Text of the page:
Seizing Opportunities to Change Security Awareness and Education

Winston Churchill stated, “A pessimist sees the difficulty in every opportunity; an optimist sees the opportunity in every difficulty.” Security awareness professionals and technical communication professionals who are tasked with information security educational roles are constantly finding new opportunities to take an optimistic approach. Rather than allowing current challenges like limited attention spans to become obstacles, we’ve observed people trying more creative approaches to develop useful (and witty) content to reach diverse audiences. We weren’t expecting sea shanties to become popular in the 21st century, but why not embrace this entertaining trend? There is already one security-themed sea shanty written by a well-known social engineer and hacker, Rachel Tobac, which might provide inspiration.

Sea shanties are just one example of modern, engaging content that can be leveraged for end-user awareness. Another approach for our growing work-from-anywhere culture might be to host regular virtual office hours or “Ask Me Anything” (AMA) sessions. Offering informal chances for users to bring their security questions or concerns to an expert can demonstrate how approachable the team truly is and might offer a welcome break (and some levity) in people’s workday. These slightly unconventional approaches to education can encourage curiosity and create opportunities for ongoing dialogue between educators and users. The content is fun, doesn’t present information in an overwhelming way, and shouldn’t cause people to overthink security or feel intimidated. Other creative examples can be found on social media, in publications, and online forums, or simply by talking with our peers. If we want to continue seizing these moments to proactively educate people about cybersecurity in more organic and meaningful ways, we should continue sharing ideas within the community.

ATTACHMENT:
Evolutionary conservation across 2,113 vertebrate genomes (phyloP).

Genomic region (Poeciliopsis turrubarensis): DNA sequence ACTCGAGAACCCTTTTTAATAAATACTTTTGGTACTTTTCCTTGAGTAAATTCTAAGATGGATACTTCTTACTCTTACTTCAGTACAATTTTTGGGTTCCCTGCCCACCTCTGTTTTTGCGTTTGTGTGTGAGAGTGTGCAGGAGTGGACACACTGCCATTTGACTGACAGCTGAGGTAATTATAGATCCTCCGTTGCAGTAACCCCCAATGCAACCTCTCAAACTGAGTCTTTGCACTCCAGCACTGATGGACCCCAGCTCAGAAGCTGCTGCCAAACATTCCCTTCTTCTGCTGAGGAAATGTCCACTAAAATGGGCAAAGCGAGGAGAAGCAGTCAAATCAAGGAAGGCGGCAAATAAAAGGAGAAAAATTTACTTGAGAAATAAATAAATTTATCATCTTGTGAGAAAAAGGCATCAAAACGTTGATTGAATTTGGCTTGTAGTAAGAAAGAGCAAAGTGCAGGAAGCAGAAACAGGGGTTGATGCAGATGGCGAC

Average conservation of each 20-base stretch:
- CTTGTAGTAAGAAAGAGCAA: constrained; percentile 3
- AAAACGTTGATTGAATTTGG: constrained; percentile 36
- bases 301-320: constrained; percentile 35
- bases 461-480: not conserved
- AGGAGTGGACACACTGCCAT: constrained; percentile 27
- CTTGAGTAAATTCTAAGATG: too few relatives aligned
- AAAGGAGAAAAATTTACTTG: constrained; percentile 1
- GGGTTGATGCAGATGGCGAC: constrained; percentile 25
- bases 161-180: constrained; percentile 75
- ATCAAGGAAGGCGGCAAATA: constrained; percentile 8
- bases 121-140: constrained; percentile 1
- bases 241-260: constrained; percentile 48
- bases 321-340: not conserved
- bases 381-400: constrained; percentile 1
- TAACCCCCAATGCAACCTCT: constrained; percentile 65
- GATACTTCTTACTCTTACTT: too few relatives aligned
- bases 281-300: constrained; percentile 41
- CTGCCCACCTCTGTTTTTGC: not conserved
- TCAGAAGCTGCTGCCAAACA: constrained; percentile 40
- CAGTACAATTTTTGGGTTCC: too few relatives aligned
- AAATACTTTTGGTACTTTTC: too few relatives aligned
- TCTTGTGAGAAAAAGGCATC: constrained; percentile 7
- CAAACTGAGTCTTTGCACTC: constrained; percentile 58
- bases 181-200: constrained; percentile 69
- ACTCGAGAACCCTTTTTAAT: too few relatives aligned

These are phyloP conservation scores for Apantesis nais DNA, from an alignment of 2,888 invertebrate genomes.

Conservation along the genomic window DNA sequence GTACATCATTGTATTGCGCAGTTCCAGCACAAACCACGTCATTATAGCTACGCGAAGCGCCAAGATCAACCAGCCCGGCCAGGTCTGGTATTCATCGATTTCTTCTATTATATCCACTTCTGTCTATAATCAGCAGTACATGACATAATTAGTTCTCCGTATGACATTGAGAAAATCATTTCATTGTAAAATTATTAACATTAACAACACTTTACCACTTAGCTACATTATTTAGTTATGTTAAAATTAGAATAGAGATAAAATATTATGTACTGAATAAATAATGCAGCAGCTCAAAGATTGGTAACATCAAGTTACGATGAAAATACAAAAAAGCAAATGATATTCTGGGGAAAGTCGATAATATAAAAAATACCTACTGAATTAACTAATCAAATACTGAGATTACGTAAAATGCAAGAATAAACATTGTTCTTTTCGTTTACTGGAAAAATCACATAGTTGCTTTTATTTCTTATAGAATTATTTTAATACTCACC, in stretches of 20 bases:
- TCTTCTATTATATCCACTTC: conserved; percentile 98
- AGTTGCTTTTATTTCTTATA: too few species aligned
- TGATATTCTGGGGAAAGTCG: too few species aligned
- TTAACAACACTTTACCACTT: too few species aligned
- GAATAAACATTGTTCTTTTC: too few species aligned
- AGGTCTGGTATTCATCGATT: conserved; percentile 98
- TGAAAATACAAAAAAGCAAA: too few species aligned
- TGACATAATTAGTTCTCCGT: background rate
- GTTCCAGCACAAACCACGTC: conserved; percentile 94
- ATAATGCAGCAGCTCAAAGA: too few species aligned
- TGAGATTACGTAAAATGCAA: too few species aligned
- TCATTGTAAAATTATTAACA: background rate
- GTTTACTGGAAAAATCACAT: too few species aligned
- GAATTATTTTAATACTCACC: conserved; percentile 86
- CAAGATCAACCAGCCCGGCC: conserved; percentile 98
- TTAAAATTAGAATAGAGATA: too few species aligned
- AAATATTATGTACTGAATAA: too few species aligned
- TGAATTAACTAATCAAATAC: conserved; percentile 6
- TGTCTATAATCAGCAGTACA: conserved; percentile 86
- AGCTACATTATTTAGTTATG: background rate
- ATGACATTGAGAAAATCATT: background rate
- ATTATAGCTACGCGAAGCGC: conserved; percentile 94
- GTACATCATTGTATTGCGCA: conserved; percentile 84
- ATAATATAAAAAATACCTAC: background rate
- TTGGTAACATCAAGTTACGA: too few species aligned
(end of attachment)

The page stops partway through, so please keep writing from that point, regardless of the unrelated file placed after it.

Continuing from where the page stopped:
People, processes, and technology will continue to be the primary pillars of cybersecurity. But perhaps by intentionally shifting our focus to people, empathy, and authentic engagement, we can help make information security more inclusive and accessible to users.


JOANNA GRAMA (joanna.grama@vantagetcg.com) is an Associate Vice President at Vantage Technology Consulting Group. She has more than 20 years of professional expertise in law, higher education, information security and risk, and data privacy. Joanna’s passion is helping organizations successfully evolve their information security, privacy and risk programs.